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Think/Feel Tank: In-sighting Emergent Capacities


We are co-creating a collaborative symposion called “In-sighting Emergent Capacities” at Alderlore Insight Center, CT, in November 14 – 17, 2013, under the guidance of Bonnitta Roy.

Alderlore Insight Center invited people from diverse wisdom traditions who are driven by a strong desire to realize the next iterative and alternative steps in common reality going beyond the usual dialectics. The people participating in this symposium have been very careful to delineate specific approaches that steer clear of the conventional traps of collective practice. This symposium brings these traditions together for the first time to engage as peers – all on the same level to practice collective insight. We will be using shared capacities of intuiting and our understanding of systems design and meta-theory in order to identify principles underlying the in-sighting process and in order to liberate truly emergent and elegant solutions for complex adaptive challenges.

The central attractor for such an assemblage is a kind of “collective alignment” that is very similar to the individual experience of insight, with the progressive elimination of limiting structures, habits, pathological patterns, internalized shadow, collective shadow, etc… in order to reach the free and spontaneous energetic inter-being of an intimate collective. The design is such to allow us to see if and when a group can achieve collectively, this state of which is both shared and share-able, where the possibility for insight is heightened, then are we able to function collaboratively in a much a more effective way, analogous to the effects of insight meditation on the individual and the individual’s life-projects. Continue reading

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Taking on the Future: Transformation in a Changing Climate

Workshop on Transformative Leadership in a Changing Climate, Saturday 22 June, 2013, Oslo 

If we see transformative change as a necessary response to global climate change, we have to know its processes intimately. Transformations that respond to adaptive challenges involve fundamental shifts in perspective and meaning. In order to be able to design, catalyze, foster or lead such shifts, leaders need to recognize stages, depth and width of the process, identify patterns of systemic pushback, and know what to do with immunities to change, as well as how to handle the usual resistances and escape mechanisms.

For those who are interested in learning more about leadership for change, we offer a one-day intensive workshop directly following the international conference on  “Transformation in a Changing Climate” at the University of Oslo . Continue reading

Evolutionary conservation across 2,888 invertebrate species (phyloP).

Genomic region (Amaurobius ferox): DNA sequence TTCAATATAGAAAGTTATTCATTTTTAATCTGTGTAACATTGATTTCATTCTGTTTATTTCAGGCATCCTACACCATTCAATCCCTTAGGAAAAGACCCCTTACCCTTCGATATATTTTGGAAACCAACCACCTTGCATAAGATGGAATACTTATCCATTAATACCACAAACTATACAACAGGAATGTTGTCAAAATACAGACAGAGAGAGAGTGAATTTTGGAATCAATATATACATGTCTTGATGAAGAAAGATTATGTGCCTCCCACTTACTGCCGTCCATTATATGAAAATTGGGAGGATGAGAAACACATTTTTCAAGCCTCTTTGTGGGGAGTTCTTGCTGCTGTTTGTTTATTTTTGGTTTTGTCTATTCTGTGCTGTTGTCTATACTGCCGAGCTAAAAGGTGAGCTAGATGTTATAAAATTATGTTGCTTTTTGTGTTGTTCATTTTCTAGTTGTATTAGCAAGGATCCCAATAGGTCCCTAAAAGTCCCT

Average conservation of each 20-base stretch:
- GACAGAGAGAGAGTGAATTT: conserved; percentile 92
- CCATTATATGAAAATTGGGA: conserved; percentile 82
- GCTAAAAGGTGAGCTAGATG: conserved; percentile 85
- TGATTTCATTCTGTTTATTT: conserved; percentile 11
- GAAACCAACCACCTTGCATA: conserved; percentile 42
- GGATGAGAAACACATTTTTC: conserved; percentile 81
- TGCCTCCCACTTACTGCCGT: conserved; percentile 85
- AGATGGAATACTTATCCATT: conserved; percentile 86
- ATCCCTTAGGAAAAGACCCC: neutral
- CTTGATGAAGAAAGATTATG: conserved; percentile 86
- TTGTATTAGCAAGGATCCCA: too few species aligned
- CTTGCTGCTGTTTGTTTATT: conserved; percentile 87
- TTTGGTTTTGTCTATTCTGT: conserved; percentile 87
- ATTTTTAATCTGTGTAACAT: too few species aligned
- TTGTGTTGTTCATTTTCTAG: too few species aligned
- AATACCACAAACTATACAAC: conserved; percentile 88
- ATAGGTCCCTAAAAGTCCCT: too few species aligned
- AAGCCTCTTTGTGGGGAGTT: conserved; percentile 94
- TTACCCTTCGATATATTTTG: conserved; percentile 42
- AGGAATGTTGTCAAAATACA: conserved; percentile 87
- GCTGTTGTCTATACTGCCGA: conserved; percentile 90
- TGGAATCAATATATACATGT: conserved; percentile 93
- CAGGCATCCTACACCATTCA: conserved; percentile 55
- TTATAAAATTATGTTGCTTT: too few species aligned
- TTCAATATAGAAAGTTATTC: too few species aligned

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New Publication: You say you want a revolution?

Karen O’Brien, Jonathan Reams, Anne Caspari et al. (2013): You say you want a revolution? Transforming education and capacity building in response to global change. Environ. Sci.Policy

A b s t r a c t

This paper considers the changes in education and capacity building that are needed in response to environmental and social challenges of the 21st Century. We argue that such changes will require more than adjustments in current educational systems, research funding strategies, and interdisciplinary collaborations. Instead, it calls for a deeper questioning of the assumptions and beliefs that frame both problems and solutions. We first discuss the challenges of transforming education and capacity building within five key arenas: interdisciplinary research; university education systems; primary and secondary education systems; researchers from the developing world; and the public at large and politicians. Our starting point is that any type of revolution that is proposed in response to global change is likely to reflect the educational perspectives and paradigms of those calling for the revolution. We differentiate between a circular revolution (as in the ‘‘plan-do-check- act cycle’’ often used in change management) versus an axial revolution (moving to a different way of thinking about the issues), arguing that the latter is a more appropriate response to the complex transdisciplinary challenges posed by global environmental change. We present some potential tools to promote an axial revolution, and consider the limits to this approach. We conclude that rather than promoting one large and ideologically homogenous revolution in education and capacity building, there is a need for a revolution in the way that leaders working with education and capacity building look at systems and processes of change. From this perspective, transformative learning may not only be desirable, but critical in responding to the challenges posed by global  environmental change.